Ireland reaches interim 2020 WHO hepatitis C targets with new oral treatments cure 9 out of 10 people with hepatitis C
Treatments are extremely effective and are provided free by the HSE I Everyone can get tested – if you use drugs or alcohol, you can still be treated for hepatitis C
This World Hepatitis Day, Tuesday 28th July 2020, the HSE National Hepatitis C Treatment Programme is highlighting the new advancements in treatment for hepatitis C and is encouraging people who think they may have been at risk to get tested.
Previously, many people’s experience of hepatitis C treatment included weekly injections over a year with side effects that mimic the symptoms of the flu – with less than a 50% chance of being cured.
Now, Hepatitis C treatment has been transformed by new, extremely effective, tablet-only medicines with minimal side effects. These new medicines, known as direct-acting antivirals (or DAAs) are very effective drugs, curing hepatitis C in more than 95% of cases.
The HSE is committed to promoting widespread access to new and highly effective DAAs. Under the clinical leadership of Professor Aiden McCormick, the HSE National Hepatitis C Treatment Programme aims to provide everyone in Ireland infected with hepatitis C access to free DAA medicines. To date, over 5,000 patients in Ireland have been treated with highly effective DAA's for hepatitis C. Current data suggests that Ireland has reached the 2020 targets and is on track to achieve the 2030 WHO elimination targets.
On World Hepatitis Day, the HSE is appealing to those who are undiagnosed in Ireland, who may be anxious or hesitant about getting tested or treated, to come forward. We strongly urge people who are concerned that they may have been exposed to Hep C to get tested. We also want to allay the fears of people with hepatitis C that the medicines we use now are more effective, easier to tolerate and have shorter treatment courses than ever before.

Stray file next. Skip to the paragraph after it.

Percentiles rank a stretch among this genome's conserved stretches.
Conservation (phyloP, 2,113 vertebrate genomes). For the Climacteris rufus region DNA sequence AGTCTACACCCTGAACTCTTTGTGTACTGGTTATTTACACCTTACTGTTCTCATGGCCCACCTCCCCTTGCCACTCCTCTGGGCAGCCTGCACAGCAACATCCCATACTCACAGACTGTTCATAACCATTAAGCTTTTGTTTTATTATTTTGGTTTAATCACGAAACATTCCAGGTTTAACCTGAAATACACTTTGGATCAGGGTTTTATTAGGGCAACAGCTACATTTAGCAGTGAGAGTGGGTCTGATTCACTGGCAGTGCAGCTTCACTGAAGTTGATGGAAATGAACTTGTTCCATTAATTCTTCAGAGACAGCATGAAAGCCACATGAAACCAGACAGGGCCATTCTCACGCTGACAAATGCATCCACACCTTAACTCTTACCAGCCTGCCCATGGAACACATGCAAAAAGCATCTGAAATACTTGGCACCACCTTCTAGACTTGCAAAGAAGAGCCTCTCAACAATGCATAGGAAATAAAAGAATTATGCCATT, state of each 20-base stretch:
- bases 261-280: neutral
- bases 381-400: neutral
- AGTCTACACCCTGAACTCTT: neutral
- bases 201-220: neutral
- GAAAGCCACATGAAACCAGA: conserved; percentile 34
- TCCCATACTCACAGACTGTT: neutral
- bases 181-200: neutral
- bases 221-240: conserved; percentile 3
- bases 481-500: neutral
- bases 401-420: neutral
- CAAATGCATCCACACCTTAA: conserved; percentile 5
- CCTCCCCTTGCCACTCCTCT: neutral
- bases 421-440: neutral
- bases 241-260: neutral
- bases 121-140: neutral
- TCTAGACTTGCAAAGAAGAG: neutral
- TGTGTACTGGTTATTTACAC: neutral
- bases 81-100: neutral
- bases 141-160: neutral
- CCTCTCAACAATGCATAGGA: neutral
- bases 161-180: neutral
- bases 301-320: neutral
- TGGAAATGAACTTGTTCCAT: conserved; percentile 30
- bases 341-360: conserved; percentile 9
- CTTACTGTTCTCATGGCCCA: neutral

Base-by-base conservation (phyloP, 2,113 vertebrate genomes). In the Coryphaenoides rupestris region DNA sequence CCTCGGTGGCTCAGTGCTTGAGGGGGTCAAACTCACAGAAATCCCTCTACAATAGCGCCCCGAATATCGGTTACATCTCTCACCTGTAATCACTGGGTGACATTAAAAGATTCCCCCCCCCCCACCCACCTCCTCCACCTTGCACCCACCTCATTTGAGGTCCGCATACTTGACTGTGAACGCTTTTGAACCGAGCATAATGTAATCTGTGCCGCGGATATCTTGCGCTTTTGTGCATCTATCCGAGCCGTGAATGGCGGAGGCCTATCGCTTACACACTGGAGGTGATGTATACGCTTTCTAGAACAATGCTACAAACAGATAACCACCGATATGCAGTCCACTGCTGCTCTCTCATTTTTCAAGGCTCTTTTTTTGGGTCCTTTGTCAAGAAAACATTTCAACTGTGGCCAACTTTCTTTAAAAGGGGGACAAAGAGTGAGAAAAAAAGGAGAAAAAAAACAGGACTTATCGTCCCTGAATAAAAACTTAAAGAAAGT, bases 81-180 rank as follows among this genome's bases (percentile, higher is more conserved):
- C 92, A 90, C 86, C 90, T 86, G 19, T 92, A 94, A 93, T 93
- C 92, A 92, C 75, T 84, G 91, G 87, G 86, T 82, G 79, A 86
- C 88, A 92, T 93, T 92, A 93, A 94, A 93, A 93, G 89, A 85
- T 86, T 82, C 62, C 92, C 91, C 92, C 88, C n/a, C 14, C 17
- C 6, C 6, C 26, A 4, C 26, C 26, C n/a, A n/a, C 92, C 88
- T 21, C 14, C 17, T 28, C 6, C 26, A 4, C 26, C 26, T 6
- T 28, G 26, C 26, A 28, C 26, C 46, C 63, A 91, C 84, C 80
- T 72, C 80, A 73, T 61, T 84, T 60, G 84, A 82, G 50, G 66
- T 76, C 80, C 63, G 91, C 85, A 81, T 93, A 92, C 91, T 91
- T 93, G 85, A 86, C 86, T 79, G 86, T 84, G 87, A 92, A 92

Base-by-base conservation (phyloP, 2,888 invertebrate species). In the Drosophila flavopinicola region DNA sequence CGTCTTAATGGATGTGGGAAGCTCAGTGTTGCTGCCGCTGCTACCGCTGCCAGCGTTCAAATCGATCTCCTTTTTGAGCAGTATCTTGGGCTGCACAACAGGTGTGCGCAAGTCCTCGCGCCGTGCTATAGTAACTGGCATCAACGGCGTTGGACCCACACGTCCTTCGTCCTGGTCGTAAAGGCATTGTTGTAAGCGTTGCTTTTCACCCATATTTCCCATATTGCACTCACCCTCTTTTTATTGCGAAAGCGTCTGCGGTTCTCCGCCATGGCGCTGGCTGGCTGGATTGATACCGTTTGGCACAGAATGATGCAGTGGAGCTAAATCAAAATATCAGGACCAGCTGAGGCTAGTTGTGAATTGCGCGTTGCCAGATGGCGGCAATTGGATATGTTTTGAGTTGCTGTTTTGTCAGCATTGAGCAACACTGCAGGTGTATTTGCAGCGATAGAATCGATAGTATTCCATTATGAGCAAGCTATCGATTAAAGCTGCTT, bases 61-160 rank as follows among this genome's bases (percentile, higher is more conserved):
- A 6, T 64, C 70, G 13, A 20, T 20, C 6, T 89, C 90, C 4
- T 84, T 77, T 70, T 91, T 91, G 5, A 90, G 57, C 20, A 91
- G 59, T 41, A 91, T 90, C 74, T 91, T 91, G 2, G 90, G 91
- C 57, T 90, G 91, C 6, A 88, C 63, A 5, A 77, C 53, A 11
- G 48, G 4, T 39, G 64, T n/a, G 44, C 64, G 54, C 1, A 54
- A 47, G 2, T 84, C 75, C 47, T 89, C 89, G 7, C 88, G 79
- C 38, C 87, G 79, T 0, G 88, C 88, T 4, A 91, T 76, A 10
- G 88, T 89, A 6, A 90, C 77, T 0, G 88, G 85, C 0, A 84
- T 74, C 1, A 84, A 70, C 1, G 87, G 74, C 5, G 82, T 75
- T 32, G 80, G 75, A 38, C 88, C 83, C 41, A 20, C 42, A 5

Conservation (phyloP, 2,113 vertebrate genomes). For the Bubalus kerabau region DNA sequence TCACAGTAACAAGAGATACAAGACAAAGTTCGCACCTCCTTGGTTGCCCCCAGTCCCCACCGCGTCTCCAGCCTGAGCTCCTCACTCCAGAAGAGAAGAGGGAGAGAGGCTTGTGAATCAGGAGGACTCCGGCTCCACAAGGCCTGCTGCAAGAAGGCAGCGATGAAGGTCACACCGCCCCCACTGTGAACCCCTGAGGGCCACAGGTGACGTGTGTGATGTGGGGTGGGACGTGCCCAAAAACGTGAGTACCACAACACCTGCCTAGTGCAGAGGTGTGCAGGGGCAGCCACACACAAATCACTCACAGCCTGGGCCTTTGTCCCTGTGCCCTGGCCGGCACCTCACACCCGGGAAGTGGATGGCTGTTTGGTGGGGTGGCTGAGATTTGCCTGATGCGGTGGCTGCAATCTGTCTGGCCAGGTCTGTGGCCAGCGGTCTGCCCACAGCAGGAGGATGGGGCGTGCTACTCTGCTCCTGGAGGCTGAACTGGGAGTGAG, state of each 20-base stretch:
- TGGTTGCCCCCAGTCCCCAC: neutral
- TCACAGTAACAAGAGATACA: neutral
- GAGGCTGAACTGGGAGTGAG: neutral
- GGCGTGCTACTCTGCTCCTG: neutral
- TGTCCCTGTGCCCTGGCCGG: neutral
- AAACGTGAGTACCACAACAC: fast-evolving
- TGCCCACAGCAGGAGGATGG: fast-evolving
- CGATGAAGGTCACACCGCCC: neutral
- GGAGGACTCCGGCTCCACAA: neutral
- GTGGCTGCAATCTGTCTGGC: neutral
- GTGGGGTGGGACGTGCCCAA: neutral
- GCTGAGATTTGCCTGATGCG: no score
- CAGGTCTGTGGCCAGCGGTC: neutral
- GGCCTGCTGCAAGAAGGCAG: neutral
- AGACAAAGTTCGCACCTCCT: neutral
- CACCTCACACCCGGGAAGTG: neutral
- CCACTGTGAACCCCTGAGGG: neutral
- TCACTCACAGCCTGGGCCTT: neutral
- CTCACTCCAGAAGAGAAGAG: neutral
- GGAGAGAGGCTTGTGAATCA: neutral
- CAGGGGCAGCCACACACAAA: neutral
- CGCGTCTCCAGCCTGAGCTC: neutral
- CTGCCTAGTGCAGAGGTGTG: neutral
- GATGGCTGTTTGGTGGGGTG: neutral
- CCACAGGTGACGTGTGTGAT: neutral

Professor Aiden McCormick, HSE Clinical Lead for the HSE National Hepatitis C Treatment Programme has the following advice: “For people with hepatitis C, the outlook has never been better. Our treatment programme provides free access to direct acting antiviral (DAA) tablets. DAA tablets are the safest and most effective medicines for treating hepatitis C. They’re highly effective at curing hepatitis C in more than 95 per cent of people. Traditional hepatitis C treatments came with a long list of side effects and were neither as quick nor as effective as these new drugs. We must keep getting the message out that hepatitis C can be cured with a short course of easy-to-take tablets, and that anyone who has ever been at risk should get tested.”
Speaking on World Hepatitis Day 2020, Frank Feighan, Minister of State with responsibility for Public Health, Wellbeing and the National Drugs Strategy, said: “Today is a stark reminder to anyone who may think that they are at risk of hepatitis C, or may have been in the past, to get tested. Hepatitis C often doesn't have any clear symptoms until the liver has been significantly damaged. This means that today, many people are infected without realising it.
“This is why it is so important to raise awareness about this issue and to get the message out there that we can treat and cure hepatitis C. If you have any concerns, the first step is to get tested and, if needed, you can access free treatment under the National Hepatitis C Treatment Programme.”
Marie O’Grady, Programme Manager, HSE National Hepatitis C Treatment Programme, says: “Over 5,000 patients in Ireland have been treated with highly effective, direct acting antiviral drugs (DAA's) for hepatitis C. It’s vital that we maintain this momentum to reach the 2030 WHO target of making hepatitis C a rare disease by 2030. With highly effective treatments available through the HSE, there is no reason for anyone to be living with Hepatitis C. We need to urgently find those still living with an undiagnosed infection and support them to access treatment.”
Do you think you might be at risk? More information on at-risk groups, supports, including where to get tested, can be found at www.hse.ie/hepc.
Source: HSE.ie, 28/07/20